Excavations at Nichoria in Southwest Greece

Volume III

William A. McDonald, William D.E. Coulson, and John Rosser, editors
Illustrations by Bryan Carlson, Duane Bingham, and Jennifer Moody

This volume is the third of four reports (and the second to be published) on the findings of an excavation in the Southwestern Peloponnese of Greece. In the 1960s an interdisciplinary group known as the University of Minnesota Messenia Expedition first explored the region of Messenia, then focused on a specific site, the Nichoria ridge, where fieldwork was completed in 1975. Volume I in the Nichoria Series, published by Minnesota in 1978, dealt with the site and environs as they existed in prehistoric times and evolved to the present, and with specific analytic techniques. Volume II (in preparation) will present the cultural evidence for human occupation of the ridge in its most flourishing phases, the Middle and Late Bronze Ages, and Volume IV will provide an overview of the site within the context of the Messenian region and the wider Aegean setting.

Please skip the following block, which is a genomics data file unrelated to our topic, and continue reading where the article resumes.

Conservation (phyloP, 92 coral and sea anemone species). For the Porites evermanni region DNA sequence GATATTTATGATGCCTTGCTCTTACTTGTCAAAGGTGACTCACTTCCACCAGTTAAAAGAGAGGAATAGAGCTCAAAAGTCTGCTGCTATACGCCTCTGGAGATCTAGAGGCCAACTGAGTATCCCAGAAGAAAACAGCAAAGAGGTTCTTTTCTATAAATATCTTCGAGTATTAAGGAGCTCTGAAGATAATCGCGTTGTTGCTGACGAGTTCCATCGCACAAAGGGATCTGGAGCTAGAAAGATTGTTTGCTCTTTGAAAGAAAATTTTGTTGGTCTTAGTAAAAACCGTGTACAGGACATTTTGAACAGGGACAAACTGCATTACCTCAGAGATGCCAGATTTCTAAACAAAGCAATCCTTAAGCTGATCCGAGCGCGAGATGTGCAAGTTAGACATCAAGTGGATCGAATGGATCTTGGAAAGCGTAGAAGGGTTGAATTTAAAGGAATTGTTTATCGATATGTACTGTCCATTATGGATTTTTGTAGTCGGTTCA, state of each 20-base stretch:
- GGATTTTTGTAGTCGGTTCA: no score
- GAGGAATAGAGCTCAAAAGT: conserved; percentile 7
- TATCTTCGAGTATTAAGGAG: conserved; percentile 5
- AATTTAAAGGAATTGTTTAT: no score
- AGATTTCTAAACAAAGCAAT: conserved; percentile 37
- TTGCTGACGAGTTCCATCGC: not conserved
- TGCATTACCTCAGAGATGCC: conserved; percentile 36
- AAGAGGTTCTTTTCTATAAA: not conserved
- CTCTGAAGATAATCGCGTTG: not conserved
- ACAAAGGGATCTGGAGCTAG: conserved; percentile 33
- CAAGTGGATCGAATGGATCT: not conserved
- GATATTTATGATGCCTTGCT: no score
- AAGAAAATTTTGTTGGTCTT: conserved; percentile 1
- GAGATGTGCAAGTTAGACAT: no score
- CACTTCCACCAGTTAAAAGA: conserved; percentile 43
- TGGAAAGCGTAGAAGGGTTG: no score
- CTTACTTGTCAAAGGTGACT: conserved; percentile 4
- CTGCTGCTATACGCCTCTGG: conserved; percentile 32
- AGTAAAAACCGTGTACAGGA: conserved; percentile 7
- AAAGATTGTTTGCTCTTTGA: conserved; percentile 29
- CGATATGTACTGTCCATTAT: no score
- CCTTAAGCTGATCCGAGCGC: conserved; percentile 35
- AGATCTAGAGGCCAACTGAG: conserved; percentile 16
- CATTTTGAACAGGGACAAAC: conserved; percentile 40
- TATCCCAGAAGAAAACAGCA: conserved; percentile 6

Volume III deals with the two major occupation phases after the Bronze Age - the so-called Dark and Early Iron Age (about 11500-800 B.C.) and the Middle Byzantine period (about 961-1205 A.D.) Previous documentation on these periods has been meagre; information on the Dark Age was based on the contents of scattered graves and cemeteries, and the absence of stratified habitation debris made it difficult to establish a dependable relative chronology. The Nichoria study, however, derives from the first intensively excavated Dark Age settlement on the Greek mainland, and it should help illuminate these poorly understood epochs in Greek history.

In fourteen papers, the authors describe architectural remains, pottery, burials, and small finds of metal and clay, and discuss their significance. Among their findings is archaeological evidence that Nichoria may be equated with one of the major towns recorded in Linear B tablets as part of the kingdom of Pylos. The discovery of a very large apsidal building of the Dark Age, which seems to have been a communal religious center and home of the chieftain, may represent an important early link in the evolution of the classical Greek temple. And the ruined homes of a medieval farming village provide the first material evidence recovered outside of Corinth for secular life in the Peloponnese during the Middle Byzantine period.

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